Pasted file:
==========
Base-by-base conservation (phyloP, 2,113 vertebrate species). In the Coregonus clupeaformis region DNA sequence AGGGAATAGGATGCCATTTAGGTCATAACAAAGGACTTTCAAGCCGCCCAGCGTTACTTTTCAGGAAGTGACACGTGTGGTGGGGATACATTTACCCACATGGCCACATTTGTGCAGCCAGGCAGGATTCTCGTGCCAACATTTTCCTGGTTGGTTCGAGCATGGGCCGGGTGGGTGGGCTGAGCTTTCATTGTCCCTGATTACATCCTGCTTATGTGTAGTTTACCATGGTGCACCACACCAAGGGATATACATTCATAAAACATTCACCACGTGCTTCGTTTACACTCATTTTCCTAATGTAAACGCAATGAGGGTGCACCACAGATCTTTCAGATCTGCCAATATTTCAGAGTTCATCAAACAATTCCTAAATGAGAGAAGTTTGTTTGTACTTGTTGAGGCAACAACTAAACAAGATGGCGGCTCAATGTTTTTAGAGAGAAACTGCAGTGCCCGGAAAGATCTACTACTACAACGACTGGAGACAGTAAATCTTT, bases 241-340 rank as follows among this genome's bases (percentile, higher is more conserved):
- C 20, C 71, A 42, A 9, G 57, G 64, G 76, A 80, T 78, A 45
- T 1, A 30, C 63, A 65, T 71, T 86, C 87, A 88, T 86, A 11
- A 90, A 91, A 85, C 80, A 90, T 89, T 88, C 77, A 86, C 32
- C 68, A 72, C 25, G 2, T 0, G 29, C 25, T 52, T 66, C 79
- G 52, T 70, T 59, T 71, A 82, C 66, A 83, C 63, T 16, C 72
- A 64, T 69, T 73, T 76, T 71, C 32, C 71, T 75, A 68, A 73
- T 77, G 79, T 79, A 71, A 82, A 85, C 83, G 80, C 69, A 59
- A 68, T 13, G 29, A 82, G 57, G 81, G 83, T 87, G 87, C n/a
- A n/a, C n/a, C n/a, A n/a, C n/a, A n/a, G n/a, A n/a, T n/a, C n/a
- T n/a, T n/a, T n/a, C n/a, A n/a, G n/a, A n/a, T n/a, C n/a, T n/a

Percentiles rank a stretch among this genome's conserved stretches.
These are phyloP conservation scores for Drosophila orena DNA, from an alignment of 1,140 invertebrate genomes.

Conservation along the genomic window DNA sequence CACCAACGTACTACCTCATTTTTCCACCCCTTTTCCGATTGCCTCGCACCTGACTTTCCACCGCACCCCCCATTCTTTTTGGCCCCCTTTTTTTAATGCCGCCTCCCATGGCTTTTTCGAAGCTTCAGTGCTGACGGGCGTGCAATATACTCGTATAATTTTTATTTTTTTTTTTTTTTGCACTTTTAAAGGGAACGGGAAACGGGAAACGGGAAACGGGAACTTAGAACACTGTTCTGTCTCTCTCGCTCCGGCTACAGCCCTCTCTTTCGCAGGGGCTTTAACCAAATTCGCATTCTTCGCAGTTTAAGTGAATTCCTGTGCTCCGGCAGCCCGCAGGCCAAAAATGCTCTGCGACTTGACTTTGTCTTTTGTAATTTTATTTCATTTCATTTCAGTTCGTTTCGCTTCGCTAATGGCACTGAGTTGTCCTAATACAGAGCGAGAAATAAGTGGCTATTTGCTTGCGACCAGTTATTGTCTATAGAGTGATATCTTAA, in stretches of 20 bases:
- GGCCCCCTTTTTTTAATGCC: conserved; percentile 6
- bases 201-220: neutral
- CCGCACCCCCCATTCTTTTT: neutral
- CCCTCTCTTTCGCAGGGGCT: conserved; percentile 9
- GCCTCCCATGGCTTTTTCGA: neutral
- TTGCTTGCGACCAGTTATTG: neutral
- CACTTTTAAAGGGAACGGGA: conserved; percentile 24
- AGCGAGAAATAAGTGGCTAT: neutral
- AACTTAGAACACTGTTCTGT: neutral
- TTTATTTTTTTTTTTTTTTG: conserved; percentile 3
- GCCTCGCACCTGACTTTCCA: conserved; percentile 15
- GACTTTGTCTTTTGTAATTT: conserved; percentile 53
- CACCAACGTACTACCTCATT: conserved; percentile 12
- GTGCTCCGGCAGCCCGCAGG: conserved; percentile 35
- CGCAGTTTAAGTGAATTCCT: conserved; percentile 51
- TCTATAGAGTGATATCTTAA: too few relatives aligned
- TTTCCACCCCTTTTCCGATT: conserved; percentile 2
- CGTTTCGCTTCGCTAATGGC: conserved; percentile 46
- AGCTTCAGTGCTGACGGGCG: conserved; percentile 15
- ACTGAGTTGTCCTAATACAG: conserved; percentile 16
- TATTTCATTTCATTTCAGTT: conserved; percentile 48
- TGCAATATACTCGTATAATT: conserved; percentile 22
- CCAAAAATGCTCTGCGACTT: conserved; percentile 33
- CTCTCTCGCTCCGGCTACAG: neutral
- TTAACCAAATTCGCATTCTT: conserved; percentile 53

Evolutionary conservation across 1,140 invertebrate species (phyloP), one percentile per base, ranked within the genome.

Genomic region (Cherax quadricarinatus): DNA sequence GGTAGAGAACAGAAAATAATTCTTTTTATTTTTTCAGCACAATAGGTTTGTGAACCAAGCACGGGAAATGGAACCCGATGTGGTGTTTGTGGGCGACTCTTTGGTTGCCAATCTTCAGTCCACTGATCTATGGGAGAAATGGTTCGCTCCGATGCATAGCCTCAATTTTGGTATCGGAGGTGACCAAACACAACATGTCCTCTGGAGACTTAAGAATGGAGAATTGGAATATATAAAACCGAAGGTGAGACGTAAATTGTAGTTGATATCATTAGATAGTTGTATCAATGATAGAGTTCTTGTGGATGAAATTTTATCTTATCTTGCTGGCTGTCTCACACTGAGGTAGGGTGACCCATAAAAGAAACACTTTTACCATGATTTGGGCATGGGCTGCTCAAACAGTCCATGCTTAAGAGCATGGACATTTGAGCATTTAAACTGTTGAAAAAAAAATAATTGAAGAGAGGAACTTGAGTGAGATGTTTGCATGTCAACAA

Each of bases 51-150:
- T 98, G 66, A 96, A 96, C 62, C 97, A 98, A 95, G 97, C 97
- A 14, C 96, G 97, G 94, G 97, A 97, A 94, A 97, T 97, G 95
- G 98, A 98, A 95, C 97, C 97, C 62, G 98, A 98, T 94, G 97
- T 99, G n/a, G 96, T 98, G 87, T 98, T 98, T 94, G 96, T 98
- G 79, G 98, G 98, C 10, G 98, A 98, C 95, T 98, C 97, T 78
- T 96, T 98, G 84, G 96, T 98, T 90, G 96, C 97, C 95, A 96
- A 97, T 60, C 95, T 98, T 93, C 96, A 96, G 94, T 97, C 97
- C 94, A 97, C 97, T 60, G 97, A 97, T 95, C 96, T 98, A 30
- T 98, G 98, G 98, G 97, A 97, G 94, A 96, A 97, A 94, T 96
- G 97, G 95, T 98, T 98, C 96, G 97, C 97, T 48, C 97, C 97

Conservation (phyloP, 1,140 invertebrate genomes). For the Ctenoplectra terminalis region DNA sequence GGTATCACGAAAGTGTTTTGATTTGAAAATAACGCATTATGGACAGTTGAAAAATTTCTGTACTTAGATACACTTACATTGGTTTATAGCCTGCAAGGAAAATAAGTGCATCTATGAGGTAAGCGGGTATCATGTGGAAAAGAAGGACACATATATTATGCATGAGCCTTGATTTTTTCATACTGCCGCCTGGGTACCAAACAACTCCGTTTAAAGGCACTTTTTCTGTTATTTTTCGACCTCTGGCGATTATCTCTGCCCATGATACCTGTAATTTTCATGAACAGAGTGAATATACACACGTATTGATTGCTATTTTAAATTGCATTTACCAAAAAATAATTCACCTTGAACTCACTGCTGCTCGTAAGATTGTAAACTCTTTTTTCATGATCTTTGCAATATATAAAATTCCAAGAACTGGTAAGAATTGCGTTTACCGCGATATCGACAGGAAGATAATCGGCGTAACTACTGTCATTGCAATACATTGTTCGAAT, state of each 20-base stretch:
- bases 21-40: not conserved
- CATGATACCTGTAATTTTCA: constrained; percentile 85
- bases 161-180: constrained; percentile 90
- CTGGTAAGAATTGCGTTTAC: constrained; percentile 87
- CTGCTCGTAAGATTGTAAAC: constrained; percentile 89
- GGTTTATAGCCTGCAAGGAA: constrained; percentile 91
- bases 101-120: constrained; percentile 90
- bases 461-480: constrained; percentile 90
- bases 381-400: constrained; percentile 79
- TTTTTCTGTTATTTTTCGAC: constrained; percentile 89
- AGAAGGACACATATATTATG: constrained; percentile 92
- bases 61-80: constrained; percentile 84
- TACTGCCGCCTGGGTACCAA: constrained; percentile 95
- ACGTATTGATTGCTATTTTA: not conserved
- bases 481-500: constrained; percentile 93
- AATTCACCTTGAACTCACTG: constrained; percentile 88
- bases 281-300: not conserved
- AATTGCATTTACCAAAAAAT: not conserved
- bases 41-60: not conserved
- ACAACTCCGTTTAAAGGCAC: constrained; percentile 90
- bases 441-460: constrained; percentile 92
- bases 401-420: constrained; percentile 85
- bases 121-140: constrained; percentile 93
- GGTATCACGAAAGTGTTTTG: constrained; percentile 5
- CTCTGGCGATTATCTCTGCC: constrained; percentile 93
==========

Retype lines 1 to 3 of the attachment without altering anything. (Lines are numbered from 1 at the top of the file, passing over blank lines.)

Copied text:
Base-by-base conservation (phyloP, 2,113 vertebrate species). In the Coregonus clupeaformis region DNA sequence AGGGAATAGGATGCCATTTAGGTCATAACAAAGGACTTTCAAGCCGCCCAGCGTTACTTTTCAGGAAGTGACACGTGTGGTGGGGATACATTTACCCACATGGCCACATTTGTGCAGCCAGGCAGGATTCTCGTGCCAACATTTTCCTGGTTGGTTCGAGCATGGGCCGGGTGGGTGGGCTGAGCTTTCATTGTCCCTGATTACATCCTGCTTATGTGTAGTTTACCATGGTGCACCACACCAAGGGATATACATTCATAAAACATTCACCACGTGCTTCGTTTACACTCATTTTCCTAATGTAAACGCAATGAGGGTGCACCACAGATCTTTCAGATCTGCCAATATTTCAGAGTTCATCAAACAATTCCTAAATGAGAGAAGTTTGTTTGTACTTGTTGAGGCAACAACTAAACAAGATGGCGGCTCAATGTTTTTAGAGAGAAACTGCAGTGCCCGGAAAGATCTACTACTACAACGACTGGAGACAGTAAATCTTT, bases 241-340 rank as follows among this genome's bases (percentile, higher is more conserved):
- C 20, C 71, A 42, A 9, G 57, G 64, G 76, A 80, T 78, A 45
- T 1, A 30, C 63, A 65, T 71, T 86, C 87, A 88, T 86, A 11